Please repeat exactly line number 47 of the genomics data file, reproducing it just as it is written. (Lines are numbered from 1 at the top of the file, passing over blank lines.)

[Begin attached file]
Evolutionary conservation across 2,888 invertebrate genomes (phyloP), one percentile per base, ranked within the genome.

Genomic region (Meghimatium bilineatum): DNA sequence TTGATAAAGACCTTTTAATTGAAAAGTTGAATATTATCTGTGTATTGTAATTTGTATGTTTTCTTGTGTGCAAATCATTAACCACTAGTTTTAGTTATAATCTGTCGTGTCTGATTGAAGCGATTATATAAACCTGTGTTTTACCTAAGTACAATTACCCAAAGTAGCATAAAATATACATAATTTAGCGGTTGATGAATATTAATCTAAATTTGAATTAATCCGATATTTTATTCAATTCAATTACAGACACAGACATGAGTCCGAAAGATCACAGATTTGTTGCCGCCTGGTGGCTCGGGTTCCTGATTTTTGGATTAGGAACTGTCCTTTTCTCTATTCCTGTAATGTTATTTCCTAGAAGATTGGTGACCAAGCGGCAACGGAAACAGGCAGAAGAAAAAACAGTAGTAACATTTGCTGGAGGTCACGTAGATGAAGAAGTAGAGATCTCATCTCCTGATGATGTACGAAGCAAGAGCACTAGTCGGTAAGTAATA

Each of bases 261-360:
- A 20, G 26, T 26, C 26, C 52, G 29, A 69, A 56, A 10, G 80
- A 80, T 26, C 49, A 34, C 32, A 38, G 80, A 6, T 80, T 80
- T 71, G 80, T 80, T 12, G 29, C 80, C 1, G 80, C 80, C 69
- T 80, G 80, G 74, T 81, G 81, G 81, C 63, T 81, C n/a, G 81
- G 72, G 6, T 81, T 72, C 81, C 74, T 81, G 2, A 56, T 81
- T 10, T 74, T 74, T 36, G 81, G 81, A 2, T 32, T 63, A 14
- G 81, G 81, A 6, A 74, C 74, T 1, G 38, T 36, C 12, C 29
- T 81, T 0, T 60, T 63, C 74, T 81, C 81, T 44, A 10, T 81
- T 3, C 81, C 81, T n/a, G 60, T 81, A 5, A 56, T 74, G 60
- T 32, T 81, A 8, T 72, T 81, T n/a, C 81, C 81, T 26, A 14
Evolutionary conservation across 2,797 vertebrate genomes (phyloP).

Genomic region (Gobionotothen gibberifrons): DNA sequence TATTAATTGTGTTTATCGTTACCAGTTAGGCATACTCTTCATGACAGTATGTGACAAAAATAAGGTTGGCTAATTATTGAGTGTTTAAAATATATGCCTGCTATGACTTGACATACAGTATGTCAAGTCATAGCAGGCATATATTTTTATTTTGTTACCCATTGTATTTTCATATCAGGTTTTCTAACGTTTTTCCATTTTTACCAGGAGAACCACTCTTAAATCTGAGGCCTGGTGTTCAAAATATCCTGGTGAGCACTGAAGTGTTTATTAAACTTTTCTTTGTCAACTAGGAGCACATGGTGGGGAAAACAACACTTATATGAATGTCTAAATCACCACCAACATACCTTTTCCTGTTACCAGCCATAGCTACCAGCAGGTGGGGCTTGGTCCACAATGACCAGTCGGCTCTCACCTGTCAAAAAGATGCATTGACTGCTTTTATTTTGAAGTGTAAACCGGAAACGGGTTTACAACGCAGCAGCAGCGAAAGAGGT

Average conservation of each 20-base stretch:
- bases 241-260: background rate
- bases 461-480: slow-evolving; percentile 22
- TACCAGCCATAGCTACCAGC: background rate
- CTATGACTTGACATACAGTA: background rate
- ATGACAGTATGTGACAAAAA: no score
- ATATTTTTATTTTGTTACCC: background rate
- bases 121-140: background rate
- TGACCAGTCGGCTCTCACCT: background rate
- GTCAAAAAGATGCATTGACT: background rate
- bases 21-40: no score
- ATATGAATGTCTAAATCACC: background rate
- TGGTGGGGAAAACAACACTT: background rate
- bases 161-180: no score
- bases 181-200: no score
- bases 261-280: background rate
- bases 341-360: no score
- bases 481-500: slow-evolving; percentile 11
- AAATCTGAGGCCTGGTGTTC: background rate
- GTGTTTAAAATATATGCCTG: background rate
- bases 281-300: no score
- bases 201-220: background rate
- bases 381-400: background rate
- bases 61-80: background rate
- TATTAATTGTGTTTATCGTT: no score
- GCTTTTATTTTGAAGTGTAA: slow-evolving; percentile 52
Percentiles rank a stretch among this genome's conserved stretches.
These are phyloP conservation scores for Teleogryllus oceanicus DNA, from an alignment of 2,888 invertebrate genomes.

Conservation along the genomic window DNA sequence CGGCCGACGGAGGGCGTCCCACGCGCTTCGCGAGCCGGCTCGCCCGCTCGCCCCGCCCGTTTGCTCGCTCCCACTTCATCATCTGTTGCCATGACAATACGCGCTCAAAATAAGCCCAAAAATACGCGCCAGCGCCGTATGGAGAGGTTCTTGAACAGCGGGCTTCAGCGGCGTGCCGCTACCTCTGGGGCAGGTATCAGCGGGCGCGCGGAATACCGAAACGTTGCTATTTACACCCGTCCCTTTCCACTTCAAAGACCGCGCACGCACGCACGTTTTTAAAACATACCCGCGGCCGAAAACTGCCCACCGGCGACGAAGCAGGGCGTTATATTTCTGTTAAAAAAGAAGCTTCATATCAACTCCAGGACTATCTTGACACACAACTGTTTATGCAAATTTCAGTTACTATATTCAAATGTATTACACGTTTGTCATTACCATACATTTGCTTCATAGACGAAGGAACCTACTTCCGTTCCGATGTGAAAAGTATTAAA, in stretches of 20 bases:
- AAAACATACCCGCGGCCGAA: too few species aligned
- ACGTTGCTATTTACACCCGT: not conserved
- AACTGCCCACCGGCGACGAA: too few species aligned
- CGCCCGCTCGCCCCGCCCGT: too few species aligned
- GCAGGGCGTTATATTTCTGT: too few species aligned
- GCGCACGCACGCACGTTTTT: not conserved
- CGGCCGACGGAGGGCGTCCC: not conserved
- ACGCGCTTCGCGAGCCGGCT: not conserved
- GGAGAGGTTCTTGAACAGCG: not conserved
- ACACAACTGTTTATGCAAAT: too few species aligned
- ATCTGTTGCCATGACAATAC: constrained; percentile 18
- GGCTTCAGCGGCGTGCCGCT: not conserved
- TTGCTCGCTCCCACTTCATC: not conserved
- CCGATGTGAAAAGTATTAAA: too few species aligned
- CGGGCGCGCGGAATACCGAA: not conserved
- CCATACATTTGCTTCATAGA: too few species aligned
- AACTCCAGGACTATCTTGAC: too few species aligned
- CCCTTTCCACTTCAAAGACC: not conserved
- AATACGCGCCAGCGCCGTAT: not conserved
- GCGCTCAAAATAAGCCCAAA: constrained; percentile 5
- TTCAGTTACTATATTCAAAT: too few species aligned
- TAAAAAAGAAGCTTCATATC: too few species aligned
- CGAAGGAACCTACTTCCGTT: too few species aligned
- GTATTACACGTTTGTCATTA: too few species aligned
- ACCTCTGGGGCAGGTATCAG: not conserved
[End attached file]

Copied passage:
- AACTGCCCACCGGCGACGAA: too few species aligned